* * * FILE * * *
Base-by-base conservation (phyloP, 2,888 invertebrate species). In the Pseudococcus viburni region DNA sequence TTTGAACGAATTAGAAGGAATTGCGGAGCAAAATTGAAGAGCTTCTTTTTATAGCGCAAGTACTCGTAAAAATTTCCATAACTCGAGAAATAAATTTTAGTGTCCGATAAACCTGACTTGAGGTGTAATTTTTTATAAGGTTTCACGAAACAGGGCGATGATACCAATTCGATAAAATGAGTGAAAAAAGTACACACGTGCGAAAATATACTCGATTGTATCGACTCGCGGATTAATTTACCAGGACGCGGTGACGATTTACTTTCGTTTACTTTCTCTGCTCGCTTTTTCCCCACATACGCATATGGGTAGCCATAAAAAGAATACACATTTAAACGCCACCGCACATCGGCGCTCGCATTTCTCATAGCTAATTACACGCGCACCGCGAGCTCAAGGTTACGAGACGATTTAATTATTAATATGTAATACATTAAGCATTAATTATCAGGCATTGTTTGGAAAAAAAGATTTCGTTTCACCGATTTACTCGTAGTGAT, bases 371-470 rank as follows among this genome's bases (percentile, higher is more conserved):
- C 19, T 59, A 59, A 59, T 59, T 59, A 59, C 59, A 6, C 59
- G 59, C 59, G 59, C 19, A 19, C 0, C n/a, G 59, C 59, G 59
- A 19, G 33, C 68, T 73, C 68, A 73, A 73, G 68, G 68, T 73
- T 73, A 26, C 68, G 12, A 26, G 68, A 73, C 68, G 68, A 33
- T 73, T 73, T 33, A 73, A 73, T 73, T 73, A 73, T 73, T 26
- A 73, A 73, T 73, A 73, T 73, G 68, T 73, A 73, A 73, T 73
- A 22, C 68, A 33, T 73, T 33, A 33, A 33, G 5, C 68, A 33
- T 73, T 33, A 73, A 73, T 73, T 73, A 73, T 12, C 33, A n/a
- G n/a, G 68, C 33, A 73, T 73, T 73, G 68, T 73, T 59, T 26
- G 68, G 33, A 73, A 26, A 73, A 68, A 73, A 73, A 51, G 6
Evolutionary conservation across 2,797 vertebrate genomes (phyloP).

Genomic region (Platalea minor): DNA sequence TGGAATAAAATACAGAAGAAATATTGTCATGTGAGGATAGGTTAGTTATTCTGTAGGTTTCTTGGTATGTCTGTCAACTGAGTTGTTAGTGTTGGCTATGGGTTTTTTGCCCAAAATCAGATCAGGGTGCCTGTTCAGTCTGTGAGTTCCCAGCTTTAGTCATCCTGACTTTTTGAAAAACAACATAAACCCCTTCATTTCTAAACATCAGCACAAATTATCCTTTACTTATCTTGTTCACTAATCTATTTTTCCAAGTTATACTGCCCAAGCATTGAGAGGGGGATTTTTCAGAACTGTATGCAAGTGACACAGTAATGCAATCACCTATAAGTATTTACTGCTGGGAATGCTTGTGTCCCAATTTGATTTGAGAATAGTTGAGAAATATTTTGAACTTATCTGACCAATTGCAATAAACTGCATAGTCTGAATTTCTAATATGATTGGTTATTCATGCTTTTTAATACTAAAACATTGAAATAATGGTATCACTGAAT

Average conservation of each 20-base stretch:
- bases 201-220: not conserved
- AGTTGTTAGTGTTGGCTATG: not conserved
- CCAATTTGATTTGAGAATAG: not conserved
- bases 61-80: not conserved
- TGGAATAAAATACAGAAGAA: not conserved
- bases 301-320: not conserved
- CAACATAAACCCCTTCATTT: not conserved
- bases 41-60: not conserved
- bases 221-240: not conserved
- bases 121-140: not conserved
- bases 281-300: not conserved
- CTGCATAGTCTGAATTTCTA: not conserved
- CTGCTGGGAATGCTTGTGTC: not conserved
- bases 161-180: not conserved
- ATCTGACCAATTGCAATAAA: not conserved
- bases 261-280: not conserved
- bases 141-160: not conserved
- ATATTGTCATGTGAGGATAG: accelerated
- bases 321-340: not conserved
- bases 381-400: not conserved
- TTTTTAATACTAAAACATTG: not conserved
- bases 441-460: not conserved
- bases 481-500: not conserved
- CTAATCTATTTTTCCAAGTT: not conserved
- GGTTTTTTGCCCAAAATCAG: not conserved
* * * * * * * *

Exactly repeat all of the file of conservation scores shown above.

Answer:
Base-by-base conservation (phyloP, 2,888 invertebrate species). In the Pseudococcus viburni region DNA sequence TTTGAACGAATTAGAAGGAATTGCGGAGCAAAATTGAAGAGCTTCTTTTTATAGCGCAAGTACTCGTAAAAATTTCCATAACTCGAGAAATAAATTTTAGTGTCCGATAAACCTGACTTGAGGTGTAATTTTTTATAAGGTTTCACGAAACAGGGCGATGATACCAATTCGATAAAATGAGTGAAAAAAGTACACACGTGCGAAAATATACTCGATTGTATCGACTCGCGGATTAATTTACCAGGACGCGGTGACGATTTACTTTCGTTTACTTTCTCTGCTCGCTTTTTCCCCACATACGCATATGGGTAGCCATAAAAAGAATACACATTTAAACGCCACCGCACATCGGCGCTCGCATTTCTCATAGCTAATTACACGCGCACCGCGAGCTCAAGGTTACGAGACGATTTAATTATTAATATGTAATACATTAAGCATTAATTATCAGGCATTGTTTGGAAAAAAAGATTTCGTTTCACCGATTTACTCGTAGTGAT, bases 371-470 rank as follows among this genome's bases (percentile, higher is more conserved):
- C 19, T 59, A 59, A 59, T 59, T 59, A 59, C 59, A 6, C 59
- G 59, C 59, G 59, C 19, A 19, C 0, C n/a, G 59, C 59, G 59
- A 19, G 33, C 68, T 73, C 68, A 73, A 73, G 68, G 68, T 73
- T 73, A 26, C 68, G 12, A 26, G 68, A 73, C 68, G 68, A 33
- T 73, T 73, T 33, A 73, A 73, T 73, T 73, A 73, T 73, T 26
- A 73, A 73, T 73, A 73, T 73, G 68, T 73, A 73, A 73, T 73
- A 22, C 68, A 33, T 73, T 33, A 33, A 33, G 5, C 68, A 33
- T 73, T 33, A 73, A 73, T 73, T 73, A 73, T 12, C 33, A n/a
- G n/a, G 68, C 33, A 73, T 73, T 73, G 68, T 73, T 59, T 26
- G 68, G 33, A 73, A 26, A 73, A 68, A 73, A 73, A 51, G 6
Evolutionary conservation across 2,797 vertebrate genomes (phyloP).

Genomic region (Platalea minor): DNA sequence TGGAATAAAATACAGAAGAAATATTGTCATGTGAGGATAGGTTAGTTATTCTGTAGGTTTCTTGGTATGTCTGTCAACTGAGTTGTTAGTGTTGGCTATGGGTTTTTTGCCCAAAATCAGATCAGGGTGCCTGTTCAGTCTGTGAGTTCCCAGCTTTAGTCATCCTGACTTTTTGAAAAACAACATAAACCCCTTCATTTCTAAACATCAGCACAAATTATCCTTTACTTATCTTGTTCACTAATCTATTTTTCCAAGTTATACTGCCCAAGCATTGAGAGGGGGATTTTTCAGAACTGTATGCAAGTGACACAGTAATGCAATCACCTATAAGTATTTACTGCTGGGAATGCTTGTGTCCCAATTTGATTTGAGAATAGTTGAGAAATATTTTGAACTTATCTGACCAATTGCAATAAACTGCATAGTCTGAATTTCTAATATGATTGGTTATTCATGCTTTTTAATACTAAAACATTGAAATAATGGTATCACTGAAT

Average conservation of each 20-base stretch:
- bases 201-220: not conserved
- AGTTGTTAGTGTTGGCTATG: not conserved
- CCAATTTGATTTGAGAATAG: not conserved
- bases 61-80: not conserved
- TGGAATAAAATACAGAAGAA: not conserved
- bases 301-320: not conserved
- CAACATAAACCCCTTCATTT: not conserved
- bases 41-60: not conserved
- bases 221-240: not conserved
- bases 121-140: not conserved
- bases 281-300: not conserved
- CTGCATAGTCTGAATTTCTA: not conserved
- CTGCTGGGAATGCTTGTGTC: not conserved
- bases 161-180: not conserved
- ATCTGACCAATTGCAATAAA: not conserved
- bases 261-280: not conserved
- bases 141-160: not conserved
- ATATTGTCATGTGAGGATAG: accelerated
- bases 321-340: not conserved
- bases 381-400: not conserved
- TTTTTAATACTAAAACATTG: not conserved
- bases 441-460: not conserved
- bases 481-500: not conserved
- CTAATCTATTTTTCCAAGTT: not conserved
- GGTTTTTTGCCCAAAATCAG: not conserved